Many PdM programs fail because they omit the important analysis phase, or they attempt to take too much data during the detection phase. Going from detection phase to correction phase, leaving out the analysis phase, is analogous to having open-heart surgery because of high blood pressure. Furthermore, if the corrective action is based solely on the data taken to identify a bad machine (detection data), often the wrong corrective action is taken, wasting resources and losing credibility for the program.
Conversely, if too much data is taken during the detection process, valuable time is wasted unnecessarily. This limits the number of machines that can be monitored during each route and requires additional labor to survey the entire plant completely. This means some machines don’t get surveyed, and in a typical mature PdM program, it’s estimated that 2-3% of new problems are detected during each data collection route. Often, post-mortem forensics of a failed machine reveal that sufficient data had been taken to identify the problem, but the data had not been reviewed and, consequently, the developing fault was missed.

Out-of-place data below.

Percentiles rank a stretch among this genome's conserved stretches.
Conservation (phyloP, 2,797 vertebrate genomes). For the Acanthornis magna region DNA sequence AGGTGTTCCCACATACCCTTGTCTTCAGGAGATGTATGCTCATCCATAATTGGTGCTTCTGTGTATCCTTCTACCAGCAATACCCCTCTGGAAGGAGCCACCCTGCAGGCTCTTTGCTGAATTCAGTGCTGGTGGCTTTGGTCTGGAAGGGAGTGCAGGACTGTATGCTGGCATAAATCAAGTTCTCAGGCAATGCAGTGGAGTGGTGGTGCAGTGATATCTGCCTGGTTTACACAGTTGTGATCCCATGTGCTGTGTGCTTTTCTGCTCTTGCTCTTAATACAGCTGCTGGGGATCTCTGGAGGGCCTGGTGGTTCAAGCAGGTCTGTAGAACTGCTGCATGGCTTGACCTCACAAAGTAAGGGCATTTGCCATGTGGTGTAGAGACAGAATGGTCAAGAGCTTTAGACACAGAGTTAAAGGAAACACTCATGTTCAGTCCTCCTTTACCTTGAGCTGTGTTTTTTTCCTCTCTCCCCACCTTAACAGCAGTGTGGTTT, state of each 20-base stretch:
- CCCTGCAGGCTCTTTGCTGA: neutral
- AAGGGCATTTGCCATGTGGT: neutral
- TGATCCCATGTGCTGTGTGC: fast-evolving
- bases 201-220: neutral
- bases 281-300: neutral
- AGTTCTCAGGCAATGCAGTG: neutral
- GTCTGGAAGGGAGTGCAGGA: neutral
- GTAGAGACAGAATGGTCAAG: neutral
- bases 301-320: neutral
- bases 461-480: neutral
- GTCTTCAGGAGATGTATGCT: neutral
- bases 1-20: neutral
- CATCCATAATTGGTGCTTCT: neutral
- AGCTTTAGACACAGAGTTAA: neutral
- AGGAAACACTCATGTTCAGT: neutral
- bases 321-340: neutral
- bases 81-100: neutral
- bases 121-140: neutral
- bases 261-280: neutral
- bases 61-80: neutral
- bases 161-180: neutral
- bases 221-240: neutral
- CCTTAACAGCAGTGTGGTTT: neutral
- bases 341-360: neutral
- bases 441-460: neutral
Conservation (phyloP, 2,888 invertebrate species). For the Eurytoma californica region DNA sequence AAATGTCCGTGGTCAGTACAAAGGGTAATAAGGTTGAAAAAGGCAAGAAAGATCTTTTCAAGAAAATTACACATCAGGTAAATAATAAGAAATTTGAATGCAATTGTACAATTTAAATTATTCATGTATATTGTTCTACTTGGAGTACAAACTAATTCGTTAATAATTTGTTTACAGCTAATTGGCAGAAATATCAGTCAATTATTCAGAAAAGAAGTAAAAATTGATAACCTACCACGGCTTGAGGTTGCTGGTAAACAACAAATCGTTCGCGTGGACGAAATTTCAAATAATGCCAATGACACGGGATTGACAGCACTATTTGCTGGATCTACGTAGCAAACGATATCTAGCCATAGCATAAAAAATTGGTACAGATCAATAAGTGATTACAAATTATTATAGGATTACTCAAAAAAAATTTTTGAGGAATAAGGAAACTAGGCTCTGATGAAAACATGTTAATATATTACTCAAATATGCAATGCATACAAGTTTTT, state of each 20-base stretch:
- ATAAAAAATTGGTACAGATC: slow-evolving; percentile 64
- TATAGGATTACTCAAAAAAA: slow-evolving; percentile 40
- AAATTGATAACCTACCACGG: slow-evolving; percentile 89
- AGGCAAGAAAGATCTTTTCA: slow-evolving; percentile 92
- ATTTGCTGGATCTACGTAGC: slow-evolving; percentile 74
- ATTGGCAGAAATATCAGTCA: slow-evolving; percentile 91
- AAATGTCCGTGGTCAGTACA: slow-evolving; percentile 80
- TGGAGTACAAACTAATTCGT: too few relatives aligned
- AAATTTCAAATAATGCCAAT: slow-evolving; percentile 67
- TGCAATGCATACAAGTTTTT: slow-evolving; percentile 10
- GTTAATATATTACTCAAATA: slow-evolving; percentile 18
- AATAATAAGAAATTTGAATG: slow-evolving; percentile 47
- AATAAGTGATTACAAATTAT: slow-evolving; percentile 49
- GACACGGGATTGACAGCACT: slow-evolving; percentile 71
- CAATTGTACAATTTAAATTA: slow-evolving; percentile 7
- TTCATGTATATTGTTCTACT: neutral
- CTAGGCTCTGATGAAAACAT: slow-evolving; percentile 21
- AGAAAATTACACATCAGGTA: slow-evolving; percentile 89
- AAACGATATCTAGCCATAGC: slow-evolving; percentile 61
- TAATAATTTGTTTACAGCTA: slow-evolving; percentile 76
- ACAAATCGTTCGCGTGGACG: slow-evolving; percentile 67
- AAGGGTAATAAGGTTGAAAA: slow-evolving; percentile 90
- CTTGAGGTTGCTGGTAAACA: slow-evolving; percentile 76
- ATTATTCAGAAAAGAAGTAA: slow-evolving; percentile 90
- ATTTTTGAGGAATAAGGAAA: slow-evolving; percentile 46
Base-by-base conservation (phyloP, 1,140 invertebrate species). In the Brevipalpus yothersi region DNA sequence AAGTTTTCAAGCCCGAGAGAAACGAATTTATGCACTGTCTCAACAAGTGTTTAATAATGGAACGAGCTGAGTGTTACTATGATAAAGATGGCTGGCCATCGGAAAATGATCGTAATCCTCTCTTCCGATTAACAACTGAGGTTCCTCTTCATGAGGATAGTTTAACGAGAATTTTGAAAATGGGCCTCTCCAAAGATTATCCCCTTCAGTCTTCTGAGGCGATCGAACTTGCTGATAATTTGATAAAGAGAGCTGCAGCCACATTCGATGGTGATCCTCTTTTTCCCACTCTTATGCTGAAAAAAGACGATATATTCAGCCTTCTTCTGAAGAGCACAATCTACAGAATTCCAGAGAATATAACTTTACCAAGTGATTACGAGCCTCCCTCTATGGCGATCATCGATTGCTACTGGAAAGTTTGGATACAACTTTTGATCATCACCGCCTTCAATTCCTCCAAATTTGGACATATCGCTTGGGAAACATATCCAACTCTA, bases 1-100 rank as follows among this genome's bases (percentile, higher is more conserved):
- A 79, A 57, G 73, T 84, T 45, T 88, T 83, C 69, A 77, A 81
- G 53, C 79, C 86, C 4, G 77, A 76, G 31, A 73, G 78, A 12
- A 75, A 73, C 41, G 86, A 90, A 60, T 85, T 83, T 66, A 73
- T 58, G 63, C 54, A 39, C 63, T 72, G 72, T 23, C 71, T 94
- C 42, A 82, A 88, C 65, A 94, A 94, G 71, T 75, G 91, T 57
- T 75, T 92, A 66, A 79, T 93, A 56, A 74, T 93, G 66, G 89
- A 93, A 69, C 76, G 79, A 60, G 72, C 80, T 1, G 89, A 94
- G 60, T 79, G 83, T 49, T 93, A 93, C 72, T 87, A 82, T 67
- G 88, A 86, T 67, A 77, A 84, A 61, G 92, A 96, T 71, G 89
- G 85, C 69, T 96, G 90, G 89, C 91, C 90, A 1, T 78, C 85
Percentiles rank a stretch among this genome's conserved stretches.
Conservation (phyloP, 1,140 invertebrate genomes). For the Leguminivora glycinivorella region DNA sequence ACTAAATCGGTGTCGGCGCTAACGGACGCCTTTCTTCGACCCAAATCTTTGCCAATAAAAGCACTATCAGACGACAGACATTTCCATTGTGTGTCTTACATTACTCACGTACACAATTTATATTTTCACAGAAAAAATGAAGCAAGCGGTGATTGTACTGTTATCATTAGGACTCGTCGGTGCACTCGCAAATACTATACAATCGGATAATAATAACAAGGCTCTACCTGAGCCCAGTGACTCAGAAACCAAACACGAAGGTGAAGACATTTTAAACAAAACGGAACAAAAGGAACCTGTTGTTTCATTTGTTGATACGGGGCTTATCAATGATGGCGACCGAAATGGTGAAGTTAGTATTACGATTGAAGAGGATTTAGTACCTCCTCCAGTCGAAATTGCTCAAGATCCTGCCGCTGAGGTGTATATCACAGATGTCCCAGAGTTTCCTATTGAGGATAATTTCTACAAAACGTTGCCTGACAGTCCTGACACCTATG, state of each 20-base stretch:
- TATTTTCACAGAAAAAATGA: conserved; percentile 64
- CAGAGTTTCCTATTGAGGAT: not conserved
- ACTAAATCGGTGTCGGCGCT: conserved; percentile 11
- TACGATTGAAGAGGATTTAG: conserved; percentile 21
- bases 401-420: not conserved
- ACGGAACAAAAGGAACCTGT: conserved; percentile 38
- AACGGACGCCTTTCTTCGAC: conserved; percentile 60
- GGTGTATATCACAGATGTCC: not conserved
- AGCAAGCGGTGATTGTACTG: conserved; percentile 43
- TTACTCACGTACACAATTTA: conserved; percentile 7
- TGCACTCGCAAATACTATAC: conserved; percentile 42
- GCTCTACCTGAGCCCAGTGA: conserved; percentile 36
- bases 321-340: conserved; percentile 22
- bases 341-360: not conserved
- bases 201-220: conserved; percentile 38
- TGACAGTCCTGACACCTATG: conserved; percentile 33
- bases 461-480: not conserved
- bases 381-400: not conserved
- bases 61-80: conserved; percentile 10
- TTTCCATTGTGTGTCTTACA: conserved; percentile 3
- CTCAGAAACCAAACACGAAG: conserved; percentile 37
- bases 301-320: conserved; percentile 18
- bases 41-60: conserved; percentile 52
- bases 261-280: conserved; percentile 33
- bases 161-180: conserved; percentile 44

Procedures for the correction phase can range from continued monitoring at reduced intervals to a complete disassembly and rebuild. Therefore, the key to an effective, less costly, correction phase is accurate, thorough procedures during the analysis phase.
Today there might be several generating stations sending power to the grid supplying your facility. The power might travel through many different transmission paths and across several municipalities or distribution districts before reaching the plant. There are currently 50 different power quality standards in the United States, one for each state, and yet power supplies aren’t restricted to state boundaries. The bottom line is that the quality of the power used to drive a plant's multiple machine motors can vary.
Some plants routinely monitor incoming power but routinely don’t check the quality of the power delivered to the motor at the motor control center (MCC). A 2% voltage unbalance in the motor control center can generate as much as a 20% current unbalance within the motor, and this unbalance produces circulating currents within the motor. The circulating currents, in turn, result in excessive heat generation within the winding and eventual insulation breakdown, leading to a catastrophic failure of the motor winding.
Figure 2. Deviations from the incoming voltage are reflected in the motor current. However, if a fault in the motor system is caused by the motor or the driven machine, these fault frequencies are in the current spectrum, but not in the voltage spectrum.